Pharmacokinetics and Metabolism
Non-clinical pharmacokinetic data in rats and monkeys suggest minimal systemic absorption of rhDNase I following aerosol inhalation of clinically-equivalent doses. rhDNase I is cleared from the systemic circulation without any accumulation in tissues following acute exposure (Green, 1994). Additionally, non-clinical me-tabolism studies suggest that the low rhDNase I concentrations present in serum following inhalation will be bound to binding proteins (Green, 1994; Mohler et al., 1993). The low concentrations of endogenous DNase I normally present in serum and the low concentrations of rhDNase I in serum following inhala-tion are inactive due to the ionic composition and presence of binding proteins in serum (Prince, 1998).
When 2.5 mg of rhDNase I was administered twice daily by inhalation to 18 CF patients, mean sputum concentrations of 2 µg/mL DNase I were measurable within 15 minutes after the first dose on Day 1 (Fig. 9). Mean sputum concentrations declined to an average of 0.6 µg/mL two hours following inhalation. The peak rhDNase I concentration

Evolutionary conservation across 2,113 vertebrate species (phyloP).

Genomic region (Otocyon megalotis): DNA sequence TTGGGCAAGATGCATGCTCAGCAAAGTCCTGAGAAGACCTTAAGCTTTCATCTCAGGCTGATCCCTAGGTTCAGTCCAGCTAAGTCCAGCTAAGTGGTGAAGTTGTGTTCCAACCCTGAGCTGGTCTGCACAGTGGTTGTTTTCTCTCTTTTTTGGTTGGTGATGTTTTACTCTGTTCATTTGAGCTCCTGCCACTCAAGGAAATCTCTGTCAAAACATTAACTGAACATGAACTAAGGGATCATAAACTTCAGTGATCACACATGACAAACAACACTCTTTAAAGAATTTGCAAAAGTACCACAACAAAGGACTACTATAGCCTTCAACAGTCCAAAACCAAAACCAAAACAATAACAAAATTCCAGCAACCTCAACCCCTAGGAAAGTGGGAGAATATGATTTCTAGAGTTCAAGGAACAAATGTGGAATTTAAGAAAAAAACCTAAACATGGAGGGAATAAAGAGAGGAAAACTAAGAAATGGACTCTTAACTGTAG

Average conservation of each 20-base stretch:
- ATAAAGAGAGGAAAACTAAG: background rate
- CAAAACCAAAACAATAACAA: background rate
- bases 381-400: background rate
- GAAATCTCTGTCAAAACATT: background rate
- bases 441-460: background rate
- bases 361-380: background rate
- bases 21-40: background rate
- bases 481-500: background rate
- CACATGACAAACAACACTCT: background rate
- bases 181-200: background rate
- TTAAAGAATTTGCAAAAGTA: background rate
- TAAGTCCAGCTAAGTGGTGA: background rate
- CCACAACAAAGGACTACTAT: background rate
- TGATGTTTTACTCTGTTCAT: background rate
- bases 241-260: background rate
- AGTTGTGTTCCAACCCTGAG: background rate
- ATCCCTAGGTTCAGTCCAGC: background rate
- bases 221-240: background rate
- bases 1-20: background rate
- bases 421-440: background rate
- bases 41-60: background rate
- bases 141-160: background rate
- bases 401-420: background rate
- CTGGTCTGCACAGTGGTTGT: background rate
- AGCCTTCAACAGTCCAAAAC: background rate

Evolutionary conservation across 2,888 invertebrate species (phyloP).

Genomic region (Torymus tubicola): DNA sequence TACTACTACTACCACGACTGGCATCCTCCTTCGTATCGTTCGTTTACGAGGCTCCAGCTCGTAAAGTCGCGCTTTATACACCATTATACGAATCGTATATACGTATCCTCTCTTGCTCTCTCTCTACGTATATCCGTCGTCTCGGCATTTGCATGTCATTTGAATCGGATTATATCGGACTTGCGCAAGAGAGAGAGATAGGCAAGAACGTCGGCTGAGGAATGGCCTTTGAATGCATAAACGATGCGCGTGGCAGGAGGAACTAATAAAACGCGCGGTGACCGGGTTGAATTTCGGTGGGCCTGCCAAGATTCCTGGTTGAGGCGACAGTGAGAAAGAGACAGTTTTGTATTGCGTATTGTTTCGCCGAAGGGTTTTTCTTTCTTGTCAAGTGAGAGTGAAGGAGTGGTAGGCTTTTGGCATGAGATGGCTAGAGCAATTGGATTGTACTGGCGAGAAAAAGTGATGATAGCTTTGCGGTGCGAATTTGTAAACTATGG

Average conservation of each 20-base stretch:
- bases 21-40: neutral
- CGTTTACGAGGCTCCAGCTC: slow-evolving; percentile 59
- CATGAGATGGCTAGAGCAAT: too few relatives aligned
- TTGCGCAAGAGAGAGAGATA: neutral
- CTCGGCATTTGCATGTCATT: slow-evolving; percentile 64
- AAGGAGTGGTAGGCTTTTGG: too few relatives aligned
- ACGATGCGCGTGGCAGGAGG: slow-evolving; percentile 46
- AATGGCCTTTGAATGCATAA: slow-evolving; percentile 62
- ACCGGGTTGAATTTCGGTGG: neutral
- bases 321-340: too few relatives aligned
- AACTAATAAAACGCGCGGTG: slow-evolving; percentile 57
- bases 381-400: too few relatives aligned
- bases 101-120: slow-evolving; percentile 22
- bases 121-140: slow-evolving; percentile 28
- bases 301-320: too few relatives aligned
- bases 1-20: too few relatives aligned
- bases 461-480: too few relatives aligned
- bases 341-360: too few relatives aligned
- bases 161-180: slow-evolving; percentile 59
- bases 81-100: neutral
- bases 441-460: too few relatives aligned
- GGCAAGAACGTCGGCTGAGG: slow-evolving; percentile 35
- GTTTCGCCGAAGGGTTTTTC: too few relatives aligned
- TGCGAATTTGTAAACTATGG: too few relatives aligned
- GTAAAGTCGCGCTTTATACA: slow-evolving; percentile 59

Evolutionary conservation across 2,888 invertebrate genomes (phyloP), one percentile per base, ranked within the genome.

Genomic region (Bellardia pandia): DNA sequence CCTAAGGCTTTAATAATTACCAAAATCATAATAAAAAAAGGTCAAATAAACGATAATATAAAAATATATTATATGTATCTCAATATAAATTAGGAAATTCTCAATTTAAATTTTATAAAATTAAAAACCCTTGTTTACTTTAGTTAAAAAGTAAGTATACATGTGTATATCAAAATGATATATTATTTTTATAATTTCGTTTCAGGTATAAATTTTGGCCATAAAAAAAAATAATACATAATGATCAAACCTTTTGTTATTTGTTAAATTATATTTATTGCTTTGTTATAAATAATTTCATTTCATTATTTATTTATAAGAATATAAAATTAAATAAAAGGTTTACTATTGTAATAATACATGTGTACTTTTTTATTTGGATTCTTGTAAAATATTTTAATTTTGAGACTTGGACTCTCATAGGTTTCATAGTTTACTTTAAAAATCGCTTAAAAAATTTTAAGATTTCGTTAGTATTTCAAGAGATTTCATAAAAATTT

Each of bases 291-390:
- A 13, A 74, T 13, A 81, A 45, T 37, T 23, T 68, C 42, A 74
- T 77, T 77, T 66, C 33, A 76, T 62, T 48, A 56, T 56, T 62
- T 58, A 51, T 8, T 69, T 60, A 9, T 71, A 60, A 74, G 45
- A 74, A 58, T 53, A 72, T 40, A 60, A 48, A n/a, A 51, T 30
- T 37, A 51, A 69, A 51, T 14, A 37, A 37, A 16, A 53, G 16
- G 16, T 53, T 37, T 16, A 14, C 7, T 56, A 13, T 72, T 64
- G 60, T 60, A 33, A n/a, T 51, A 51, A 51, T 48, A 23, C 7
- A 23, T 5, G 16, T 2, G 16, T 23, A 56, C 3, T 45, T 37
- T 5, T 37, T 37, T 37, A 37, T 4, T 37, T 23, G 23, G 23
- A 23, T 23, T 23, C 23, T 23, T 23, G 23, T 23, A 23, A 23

measured two hours after inhalation on Days 8 and 15 increased to 3.0 and 3.6 µg/mL, respectively. Sputum rhDNase I concentrations measured six hours after inhalation on Days 8 and 15 were similar to Day 1. Predose trough concentrations of 0.3 to 0.4 µg/mL rhDNase I measured on Days 8 and 15 (sample taken approximately 12 hours after the previous dose) were, however, higher than Day 1, suggesting possible modest accumulation of rhDNase I with repeated dosing. Inhalation of up to 10 mg three times daily of rhDNase I by four CF patients for six consecutive days did not result in significant elevation of serum concentrations of DNase above normal endogenous levels (Aitken et al., 1992; Hubbard et al., 1992). After administration of up to 2.5 mg of rhDNase I twice daily for six months to 321 CF patients, no accumula-tion of serum DNase was noted (assay limit of detection ¼ approximately 0.5 ng DNase/mL serum).